When Michael Jordan was a sneaker free agent in 1984, he had two notable suitors, specifically Nike and Adidas. As he narrated in his documentary “The Last Dance,” MJ admitted that he was leaning towards signing with Adidas, but thanks to his beloved mother, Deloris Jordan, he was swayed and eventually signed with the swoosh brand. Jordan’s five-year contract with Nike was a $2.5 million deal, which was a record-breaking deal at the time.
Nike’s gamble paid off.
Nike took the risk by offering Jordan (who was a rookie) a lucrative contract, and it immediately paid dividends. In his first season, the 5-time champion was already considered an All-Star and was selected in the All-NBA Second team, in addition to winning the league’s Rookie of the Year award. And by the time his career ended, Michael reportedly made $1 billion from Nike thanks to his shoe line, the “Air Jordan,” popularity and greatness on the court.
Despite bringing rise to and cementing Nike’s legacy during his career, Jordan isn’t a major owner of Nike. According to Jordan’s former teammate John Salley, it’s because Nike doesn’t want the greatest player of all time to take over the business.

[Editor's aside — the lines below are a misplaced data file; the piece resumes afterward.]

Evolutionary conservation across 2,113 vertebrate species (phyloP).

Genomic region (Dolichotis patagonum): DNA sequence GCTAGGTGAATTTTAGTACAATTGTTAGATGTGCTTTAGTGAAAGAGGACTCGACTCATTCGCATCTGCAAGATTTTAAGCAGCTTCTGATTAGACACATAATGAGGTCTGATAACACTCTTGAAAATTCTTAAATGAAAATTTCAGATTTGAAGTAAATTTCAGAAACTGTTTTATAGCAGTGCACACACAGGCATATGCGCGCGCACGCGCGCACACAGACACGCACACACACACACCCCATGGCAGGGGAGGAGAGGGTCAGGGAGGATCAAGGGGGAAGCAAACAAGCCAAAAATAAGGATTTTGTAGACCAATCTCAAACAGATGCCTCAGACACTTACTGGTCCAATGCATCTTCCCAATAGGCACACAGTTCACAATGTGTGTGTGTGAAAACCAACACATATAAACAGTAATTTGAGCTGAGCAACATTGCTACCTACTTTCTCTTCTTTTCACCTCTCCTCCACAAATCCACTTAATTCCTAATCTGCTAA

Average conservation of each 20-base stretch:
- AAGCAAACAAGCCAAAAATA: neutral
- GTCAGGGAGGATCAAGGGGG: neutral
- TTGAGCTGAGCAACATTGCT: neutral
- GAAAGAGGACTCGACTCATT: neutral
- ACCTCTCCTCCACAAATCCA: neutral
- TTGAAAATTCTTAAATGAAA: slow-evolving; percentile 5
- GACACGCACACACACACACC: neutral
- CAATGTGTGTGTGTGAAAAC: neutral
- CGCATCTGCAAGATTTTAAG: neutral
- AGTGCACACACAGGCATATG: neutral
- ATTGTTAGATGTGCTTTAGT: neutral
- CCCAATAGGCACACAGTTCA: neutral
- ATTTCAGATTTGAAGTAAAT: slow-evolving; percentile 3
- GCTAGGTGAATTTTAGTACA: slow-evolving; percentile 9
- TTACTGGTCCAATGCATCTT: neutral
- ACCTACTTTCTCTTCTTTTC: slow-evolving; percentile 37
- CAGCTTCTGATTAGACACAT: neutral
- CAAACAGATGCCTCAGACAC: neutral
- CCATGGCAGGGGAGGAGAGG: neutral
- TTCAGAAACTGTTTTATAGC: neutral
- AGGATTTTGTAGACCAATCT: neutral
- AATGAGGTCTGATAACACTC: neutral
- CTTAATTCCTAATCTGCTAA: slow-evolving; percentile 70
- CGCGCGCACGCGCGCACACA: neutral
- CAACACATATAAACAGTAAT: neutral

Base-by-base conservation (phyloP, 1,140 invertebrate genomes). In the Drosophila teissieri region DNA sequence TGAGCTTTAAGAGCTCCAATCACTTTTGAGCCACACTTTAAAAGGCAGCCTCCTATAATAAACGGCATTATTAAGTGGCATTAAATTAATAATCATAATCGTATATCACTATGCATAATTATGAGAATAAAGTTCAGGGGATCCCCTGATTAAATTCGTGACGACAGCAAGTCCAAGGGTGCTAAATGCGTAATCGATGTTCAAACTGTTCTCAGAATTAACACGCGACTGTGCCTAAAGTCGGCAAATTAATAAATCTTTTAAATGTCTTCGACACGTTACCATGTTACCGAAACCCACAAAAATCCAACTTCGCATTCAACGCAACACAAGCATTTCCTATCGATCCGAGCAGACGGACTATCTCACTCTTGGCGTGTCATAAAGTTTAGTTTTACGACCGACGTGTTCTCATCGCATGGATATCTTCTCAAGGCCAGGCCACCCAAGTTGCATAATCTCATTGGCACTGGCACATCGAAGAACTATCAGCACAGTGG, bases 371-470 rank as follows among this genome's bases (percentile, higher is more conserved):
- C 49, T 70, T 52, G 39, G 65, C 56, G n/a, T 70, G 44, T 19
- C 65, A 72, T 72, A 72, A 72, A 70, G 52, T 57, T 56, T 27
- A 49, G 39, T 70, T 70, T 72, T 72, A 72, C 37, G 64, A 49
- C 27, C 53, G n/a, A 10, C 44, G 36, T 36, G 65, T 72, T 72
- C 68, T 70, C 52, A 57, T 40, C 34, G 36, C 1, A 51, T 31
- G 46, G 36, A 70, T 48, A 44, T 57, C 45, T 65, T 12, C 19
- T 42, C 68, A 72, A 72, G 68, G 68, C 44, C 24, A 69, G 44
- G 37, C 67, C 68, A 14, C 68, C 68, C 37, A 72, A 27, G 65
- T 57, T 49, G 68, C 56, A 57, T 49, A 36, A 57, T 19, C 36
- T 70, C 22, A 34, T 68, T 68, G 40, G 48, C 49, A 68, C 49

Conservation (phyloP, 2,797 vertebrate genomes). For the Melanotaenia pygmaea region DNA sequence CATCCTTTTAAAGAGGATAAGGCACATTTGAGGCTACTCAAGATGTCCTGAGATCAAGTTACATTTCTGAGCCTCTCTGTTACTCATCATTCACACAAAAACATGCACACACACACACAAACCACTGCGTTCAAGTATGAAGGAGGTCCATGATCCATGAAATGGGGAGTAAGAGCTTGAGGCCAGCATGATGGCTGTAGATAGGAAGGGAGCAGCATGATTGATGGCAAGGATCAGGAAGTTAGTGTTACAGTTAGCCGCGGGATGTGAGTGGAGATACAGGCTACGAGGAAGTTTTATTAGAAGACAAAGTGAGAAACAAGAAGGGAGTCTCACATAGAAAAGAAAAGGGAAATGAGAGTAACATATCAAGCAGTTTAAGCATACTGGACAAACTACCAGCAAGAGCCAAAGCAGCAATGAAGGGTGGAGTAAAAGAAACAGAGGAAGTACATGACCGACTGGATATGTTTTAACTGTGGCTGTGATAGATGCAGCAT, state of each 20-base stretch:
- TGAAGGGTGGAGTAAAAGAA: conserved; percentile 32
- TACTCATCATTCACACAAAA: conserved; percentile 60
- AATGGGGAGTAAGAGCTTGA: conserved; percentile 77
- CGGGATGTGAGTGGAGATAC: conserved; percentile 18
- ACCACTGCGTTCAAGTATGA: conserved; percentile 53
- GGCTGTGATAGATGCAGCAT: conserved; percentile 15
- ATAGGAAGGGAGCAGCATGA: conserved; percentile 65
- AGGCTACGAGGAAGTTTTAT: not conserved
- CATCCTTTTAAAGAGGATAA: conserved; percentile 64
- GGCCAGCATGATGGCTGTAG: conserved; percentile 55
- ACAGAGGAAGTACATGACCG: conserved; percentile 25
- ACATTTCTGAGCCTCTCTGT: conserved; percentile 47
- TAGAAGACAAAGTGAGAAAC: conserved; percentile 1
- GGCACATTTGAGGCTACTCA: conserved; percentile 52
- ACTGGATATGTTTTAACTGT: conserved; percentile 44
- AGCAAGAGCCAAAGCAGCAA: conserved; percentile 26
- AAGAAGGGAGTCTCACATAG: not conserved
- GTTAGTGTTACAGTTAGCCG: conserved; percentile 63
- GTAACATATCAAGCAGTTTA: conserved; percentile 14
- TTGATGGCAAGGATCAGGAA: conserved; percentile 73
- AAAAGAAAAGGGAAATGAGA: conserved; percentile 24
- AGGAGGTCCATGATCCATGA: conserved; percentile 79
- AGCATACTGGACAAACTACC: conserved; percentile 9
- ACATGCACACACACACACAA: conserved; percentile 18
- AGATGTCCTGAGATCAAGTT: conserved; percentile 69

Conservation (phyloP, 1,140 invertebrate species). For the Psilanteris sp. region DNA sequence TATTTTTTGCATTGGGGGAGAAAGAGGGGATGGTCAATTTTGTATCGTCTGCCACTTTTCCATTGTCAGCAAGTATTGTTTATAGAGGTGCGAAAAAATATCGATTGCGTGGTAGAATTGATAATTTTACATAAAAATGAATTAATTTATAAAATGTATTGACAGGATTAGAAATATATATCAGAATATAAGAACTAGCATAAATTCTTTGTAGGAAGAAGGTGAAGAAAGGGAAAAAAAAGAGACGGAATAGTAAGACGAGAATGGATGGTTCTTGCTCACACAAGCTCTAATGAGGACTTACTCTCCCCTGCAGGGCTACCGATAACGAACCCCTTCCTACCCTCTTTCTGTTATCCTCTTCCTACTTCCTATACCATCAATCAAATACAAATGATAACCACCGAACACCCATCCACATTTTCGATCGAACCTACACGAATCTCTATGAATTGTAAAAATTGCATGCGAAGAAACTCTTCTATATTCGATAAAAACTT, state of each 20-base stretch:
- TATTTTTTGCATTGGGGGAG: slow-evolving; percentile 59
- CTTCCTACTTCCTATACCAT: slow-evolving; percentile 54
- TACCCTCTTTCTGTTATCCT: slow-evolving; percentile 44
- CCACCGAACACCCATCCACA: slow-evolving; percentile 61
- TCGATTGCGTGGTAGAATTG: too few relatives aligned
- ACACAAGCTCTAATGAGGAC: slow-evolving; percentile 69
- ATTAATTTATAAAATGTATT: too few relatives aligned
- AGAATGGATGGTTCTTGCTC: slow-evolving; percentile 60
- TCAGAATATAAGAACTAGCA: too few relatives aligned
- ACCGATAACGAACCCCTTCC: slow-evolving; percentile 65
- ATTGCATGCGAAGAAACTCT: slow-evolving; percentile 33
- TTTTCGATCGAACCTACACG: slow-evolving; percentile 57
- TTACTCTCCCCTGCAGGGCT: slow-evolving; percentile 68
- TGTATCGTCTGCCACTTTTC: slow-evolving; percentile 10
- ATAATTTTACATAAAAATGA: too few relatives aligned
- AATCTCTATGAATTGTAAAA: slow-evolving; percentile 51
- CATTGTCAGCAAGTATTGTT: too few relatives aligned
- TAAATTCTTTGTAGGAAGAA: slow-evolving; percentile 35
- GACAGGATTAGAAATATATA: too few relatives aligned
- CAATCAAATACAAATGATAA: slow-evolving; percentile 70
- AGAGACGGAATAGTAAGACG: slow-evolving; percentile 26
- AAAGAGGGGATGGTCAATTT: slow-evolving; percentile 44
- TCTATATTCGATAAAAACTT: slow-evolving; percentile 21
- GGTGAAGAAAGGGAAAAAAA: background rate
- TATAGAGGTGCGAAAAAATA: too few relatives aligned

It’s more than just giving Jordan power.
In an interview with the VladTV podcast recorded in 2019, Salley talked about why MJ isn’t a major owner or shareholder of the brand he practically brought rise to. Salley said it has something to do with Jordan’s race, and Nike’s unwillingness to give MJ the power to run the company.
“What’s so funny is that the blacks make all of the standards. It is the craziest thing that is the standard in sports, entertainment, and art. It’s the standard, but it doesn’t get to run the company that will know how to manipulate or to exploit that entity,” Salley said. “It makes sense. You don’t want any of the captives coming from the cages to be up with the emperor, it’s just not how it works,” Salley added.
Superstars like Luka Doncic, Jayson Tatum, Zion Williamson, and Russell Westbrook all decided to sign with the Jordan brand. That speaks to the position MJ built under the Nike umbrella. Ultimately, Salley believes that it’s only right that Mike created his own shoe brand, especially if he isn’t a part owner nor a shareholder of Nike.